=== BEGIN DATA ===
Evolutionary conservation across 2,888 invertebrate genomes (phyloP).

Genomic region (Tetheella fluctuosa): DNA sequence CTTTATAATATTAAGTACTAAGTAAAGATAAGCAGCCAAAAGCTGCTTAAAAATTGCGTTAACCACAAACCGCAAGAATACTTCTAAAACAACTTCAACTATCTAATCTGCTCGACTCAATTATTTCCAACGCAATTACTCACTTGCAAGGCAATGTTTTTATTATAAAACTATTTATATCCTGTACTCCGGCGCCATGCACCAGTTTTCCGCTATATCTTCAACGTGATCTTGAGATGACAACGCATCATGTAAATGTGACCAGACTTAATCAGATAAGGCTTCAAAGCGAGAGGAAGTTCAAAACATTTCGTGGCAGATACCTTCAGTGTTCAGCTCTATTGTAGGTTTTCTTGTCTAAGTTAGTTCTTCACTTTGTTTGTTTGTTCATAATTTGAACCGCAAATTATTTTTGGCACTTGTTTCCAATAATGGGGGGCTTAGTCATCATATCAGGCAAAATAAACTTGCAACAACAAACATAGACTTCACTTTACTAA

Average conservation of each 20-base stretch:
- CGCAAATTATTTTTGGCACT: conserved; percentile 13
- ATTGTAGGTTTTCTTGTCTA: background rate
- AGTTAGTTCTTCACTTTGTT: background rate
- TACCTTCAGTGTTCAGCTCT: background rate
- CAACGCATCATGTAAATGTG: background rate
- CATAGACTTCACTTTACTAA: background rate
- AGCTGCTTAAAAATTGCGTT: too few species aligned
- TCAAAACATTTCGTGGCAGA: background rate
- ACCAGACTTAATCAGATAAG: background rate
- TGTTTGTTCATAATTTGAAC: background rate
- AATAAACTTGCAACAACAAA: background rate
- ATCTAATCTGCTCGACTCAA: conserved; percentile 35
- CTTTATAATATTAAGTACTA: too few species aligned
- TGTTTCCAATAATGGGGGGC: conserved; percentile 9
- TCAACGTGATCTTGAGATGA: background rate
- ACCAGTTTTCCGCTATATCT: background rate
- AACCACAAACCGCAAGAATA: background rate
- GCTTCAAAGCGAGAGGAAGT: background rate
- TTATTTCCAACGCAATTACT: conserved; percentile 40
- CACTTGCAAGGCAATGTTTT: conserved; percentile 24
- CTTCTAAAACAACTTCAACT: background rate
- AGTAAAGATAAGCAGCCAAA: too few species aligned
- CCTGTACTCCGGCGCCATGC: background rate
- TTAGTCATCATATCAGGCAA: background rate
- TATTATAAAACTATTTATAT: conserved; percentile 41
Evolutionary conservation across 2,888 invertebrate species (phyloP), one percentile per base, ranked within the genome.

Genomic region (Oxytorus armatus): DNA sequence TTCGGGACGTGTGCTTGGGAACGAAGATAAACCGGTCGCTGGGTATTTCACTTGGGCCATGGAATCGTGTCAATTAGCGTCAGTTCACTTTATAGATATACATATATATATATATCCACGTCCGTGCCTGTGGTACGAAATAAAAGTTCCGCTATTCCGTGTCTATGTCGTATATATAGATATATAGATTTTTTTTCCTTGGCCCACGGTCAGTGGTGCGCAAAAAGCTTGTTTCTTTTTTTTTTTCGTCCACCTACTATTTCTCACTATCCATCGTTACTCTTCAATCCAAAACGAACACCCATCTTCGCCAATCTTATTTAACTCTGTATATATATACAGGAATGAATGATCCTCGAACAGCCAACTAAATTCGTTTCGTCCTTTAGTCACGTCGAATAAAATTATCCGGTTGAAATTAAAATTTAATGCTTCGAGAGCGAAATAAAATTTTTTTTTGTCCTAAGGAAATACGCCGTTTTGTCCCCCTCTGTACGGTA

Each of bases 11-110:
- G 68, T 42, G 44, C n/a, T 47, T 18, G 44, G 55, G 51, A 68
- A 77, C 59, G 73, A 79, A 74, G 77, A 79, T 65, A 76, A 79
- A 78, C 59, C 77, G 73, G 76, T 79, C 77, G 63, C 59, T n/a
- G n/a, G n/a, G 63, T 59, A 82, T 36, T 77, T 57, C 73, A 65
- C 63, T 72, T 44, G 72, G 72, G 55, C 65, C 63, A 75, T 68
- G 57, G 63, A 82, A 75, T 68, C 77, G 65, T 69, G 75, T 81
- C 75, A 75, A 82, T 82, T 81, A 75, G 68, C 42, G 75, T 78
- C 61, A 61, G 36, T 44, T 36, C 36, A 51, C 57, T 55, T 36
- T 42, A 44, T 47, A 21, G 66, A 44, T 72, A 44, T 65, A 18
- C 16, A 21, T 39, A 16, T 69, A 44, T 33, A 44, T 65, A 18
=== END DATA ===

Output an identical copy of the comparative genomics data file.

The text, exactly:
Evolutionary conservation across 2,888 invertebrate genomes (phyloP).

Genomic region (Tetheella fluctuosa): DNA sequence CTTTATAATATTAAGTACTAAGTAAAGATAAGCAGCCAAAAGCTGCTTAAAAATTGCGTTAACCACAAACCGCAAGAATACTTCTAAAACAACTTCAACTATCTAATCTGCTCGACTCAATTATTTCCAACGCAATTACTCACTTGCAAGGCAATGTTTTTATTATAAAACTATTTATATCCTGTACTCCGGCGCCATGCACCAGTTTTCCGCTATATCTTCAACGTGATCTTGAGATGACAACGCATCATGTAAATGTGACCAGACTTAATCAGATAAGGCTTCAAAGCGAGAGGAAGTTCAAAACATTTCGTGGCAGATACCTTCAGTGTTCAGCTCTATTGTAGGTTTTCTTGTCTAAGTTAGTTCTTCACTTTGTTTGTTTGTTCATAATTTGAACCGCAAATTATTTTTGGCACTTGTTTCCAATAATGGGGGGCTTAGTCATCATATCAGGCAAAATAAACTTGCAACAACAAACATAGACTTCACTTTACTAA

Average conservation of each 20-base stretch:
- CGCAAATTATTTTTGGCACT: conserved; percentile 13
- ATTGTAGGTTTTCTTGTCTA: background rate
- AGTTAGTTCTTCACTTTGTT: background rate
- TACCTTCAGTGTTCAGCTCT: background rate
- CAACGCATCATGTAAATGTG: background rate
- CATAGACTTCACTTTACTAA: background rate
- AGCTGCTTAAAAATTGCGTT: too few species aligned
- TCAAAACATTTCGTGGCAGA: background rate
- ACCAGACTTAATCAGATAAG: background rate
- TGTTTGTTCATAATTTGAAC: background rate
- AATAAACTTGCAACAACAAA: background rate
- ATCTAATCTGCTCGACTCAA: conserved; percentile 35
- CTTTATAATATTAAGTACTA: too few species aligned
- TGTTTCCAATAATGGGGGGC: conserved; percentile 9
- TCAACGTGATCTTGAGATGA: background rate
- ACCAGTTTTCCGCTATATCT: background rate
- AACCACAAACCGCAAGAATA: background rate
- GCTTCAAAGCGAGAGGAAGT: background rate
- TTATTTCCAACGCAATTACT: conserved; percentile 40
- CACTTGCAAGGCAATGTTTT: conserved; percentile 24
- CTTCTAAAACAACTTCAACT: background rate
- AGTAAAGATAAGCAGCCAAA: too few species aligned
- CCTGTACTCCGGCGCCATGC: background rate
- TTAGTCATCATATCAGGCAA: background rate
- TATTATAAAACTATTTATAT: conserved; percentile 41
Evolutionary conservation across 2,888 invertebrate species (phyloP), one percentile per base, ranked within the genome.

Genomic region (Oxytorus armatus): DNA sequence TTCGGGACGTGTGCTTGGGAACGAAGATAAACCGGTCGCTGGGTATTTCACTTGGGCCATGGAATCGTGTCAATTAGCGTCAGTTCACTTTATAGATATACATATATATATATATCCACGTCCGTGCCTGTGGTACGAAATAAAAGTTCCGCTATTCCGTGTCTATGTCGTATATATAGATATATAGATTTTTTTTCCTTGGCCCACGGTCAGTGGTGCGCAAAAAGCTTGTTTCTTTTTTTTTTTCGTCCACCTACTATTTCTCACTATCCATCGTTACTCTTCAATCCAAAACGAACACCCATCTTCGCCAATCTTATTTAACTCTGTATATATATACAGGAATGAATGATCCTCGAACAGCCAACTAAATTCGTTTCGTCCTTTAGTCACGTCGAATAAAATTATCCGGTTGAAATTAAAATTTAATGCTTCGAGAGCGAAATAAAATTTTTTTTTGTCCTAAGGAAATACGCCGTTTTGTCCCCCTCTGTACGGTA

Each of bases 11-110:
- G 68, T 42, G 44, C n/a, T 47, T 18, G 44, G 55, G 51, A 68
- A 77, C 59, G 73, A 79, A 74, G 77, A 79, T 65, A 76, A 79
- A 78, C 59, C 77, G 73, G 76, T 79, C 77, G 63, C 59, T n/a
- G n/a, G n/a, G 63, T 59, A 82, T 36, T 77, T 57, C 73, A 65
- C 63, T 72, T 44, G 72, G 72, G 55, C 65, C 63, A 75, T 68
- G 57, G 63, A 82, A 75, T 68, C 77, G 65, T 69, G 75, T 81
- C 75, A 75, A 82, T 82, T 81, A 75, G 68, C 42, G 75, T 78
- C 61, A 61, G 36, T 44, T 36, C 36, A 51, C 57, T 55, T 36
- T 42, A 44, T 47, A 21, G 66, A 44, T 72, A 44, T 65, A 18
- C 16, A 21, T 39, A 16, T 69, A 44, T 33, A 44, T 65, A 18